It is 2009. Dagnel, now middle-aged and the pastor of his own church, tells his story to his parishioners. How, after finishing seminary, he worked in churches in Alabama and Texas and became a pastor before eventually, in 2002, he ended up in Lubbock; how an assistant coach approached him after one service and asked him to get involved with the football team. (One parishioner approaches after the service and asks if he ever told the older man from the shop that story. He hadn’t, so he tracks down the older man and calls him. The older man answers. The younger man tells him about the moment that changed his life forever. The older man cries. He tells the younger man he does not remember him.)
Now, the pastor stares out at his congregation. He looks different here than on the football field. Here, he wears glasses, not Ray-Bans. He tucks a Bible into his right arm, not a football. He is Martha, not Mary.
Even after more than 30 years of working in churches, he says, it still haunts him to think his congregation hasn’t fully grasped the difference between religion and faith. That the people he calls “church family” perform as much as anyone else.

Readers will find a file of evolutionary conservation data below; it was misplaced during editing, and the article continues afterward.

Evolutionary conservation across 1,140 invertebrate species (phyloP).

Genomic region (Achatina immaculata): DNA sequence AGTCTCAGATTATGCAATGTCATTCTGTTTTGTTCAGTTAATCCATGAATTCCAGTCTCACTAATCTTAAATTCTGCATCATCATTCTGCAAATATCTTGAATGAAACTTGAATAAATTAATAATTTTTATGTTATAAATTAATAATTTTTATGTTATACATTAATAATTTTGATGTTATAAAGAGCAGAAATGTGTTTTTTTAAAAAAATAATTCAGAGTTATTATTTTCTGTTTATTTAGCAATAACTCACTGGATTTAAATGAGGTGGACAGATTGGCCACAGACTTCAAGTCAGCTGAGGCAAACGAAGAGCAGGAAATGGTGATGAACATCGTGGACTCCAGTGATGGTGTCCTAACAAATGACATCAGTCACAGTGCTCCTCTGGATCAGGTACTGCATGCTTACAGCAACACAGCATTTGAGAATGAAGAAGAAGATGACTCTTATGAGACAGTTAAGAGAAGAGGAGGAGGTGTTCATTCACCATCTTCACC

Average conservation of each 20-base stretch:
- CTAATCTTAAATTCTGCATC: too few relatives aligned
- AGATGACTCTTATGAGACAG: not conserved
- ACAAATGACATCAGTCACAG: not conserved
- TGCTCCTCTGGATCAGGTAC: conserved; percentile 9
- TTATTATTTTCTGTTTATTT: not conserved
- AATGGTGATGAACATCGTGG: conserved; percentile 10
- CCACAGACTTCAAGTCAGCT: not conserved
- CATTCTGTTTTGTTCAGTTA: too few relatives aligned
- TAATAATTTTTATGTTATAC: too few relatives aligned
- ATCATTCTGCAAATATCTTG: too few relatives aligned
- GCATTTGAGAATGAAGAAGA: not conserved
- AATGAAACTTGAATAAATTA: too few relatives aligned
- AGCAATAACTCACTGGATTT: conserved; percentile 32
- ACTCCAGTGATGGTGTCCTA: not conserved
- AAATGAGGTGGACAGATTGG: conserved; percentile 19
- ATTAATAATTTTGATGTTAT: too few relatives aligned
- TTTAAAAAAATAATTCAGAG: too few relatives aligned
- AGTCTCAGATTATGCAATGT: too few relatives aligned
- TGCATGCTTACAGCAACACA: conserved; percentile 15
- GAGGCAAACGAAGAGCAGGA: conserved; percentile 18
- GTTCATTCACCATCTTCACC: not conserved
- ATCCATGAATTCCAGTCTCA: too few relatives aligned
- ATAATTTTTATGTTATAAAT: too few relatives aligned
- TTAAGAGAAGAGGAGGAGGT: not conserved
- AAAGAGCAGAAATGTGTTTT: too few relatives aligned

“There's still all these kinds of institutional thoughts out there,” Dagnel says, “even in a post-church, post-institutional culture in which we find ourselves. This is something that is highly personal and intimate.”
He surveys his church family. Faces peer back, expectantly, from three sides and two floors. You are not a Christian, he tells his congregants, because you were born in the United States, or your family goes to church, or you served in the military, or you voted Republican, or you joined a congregation, filled out a membership card, got baptized.
The same performative divide between words and actions can be present in a pew or on a football field.
One afternoon, Dagnel stands in a group of five in the grass between Texas Tech’s two practice fields, watching coaches pinwheel their arms toward the team’s second-string offense and defense. One of the five men is a strength-and-training intern whose stint with the team ends the next day. After a few minutes of the other four asking questions about the experience, everyone falls quiet. Tupac’s “Picture Me Rollin’” thunders from two large speakers at the end of the field.
Can you picture us rolling?
Can you see me, hoe?
Is y'all ready for me?
We up out this bitch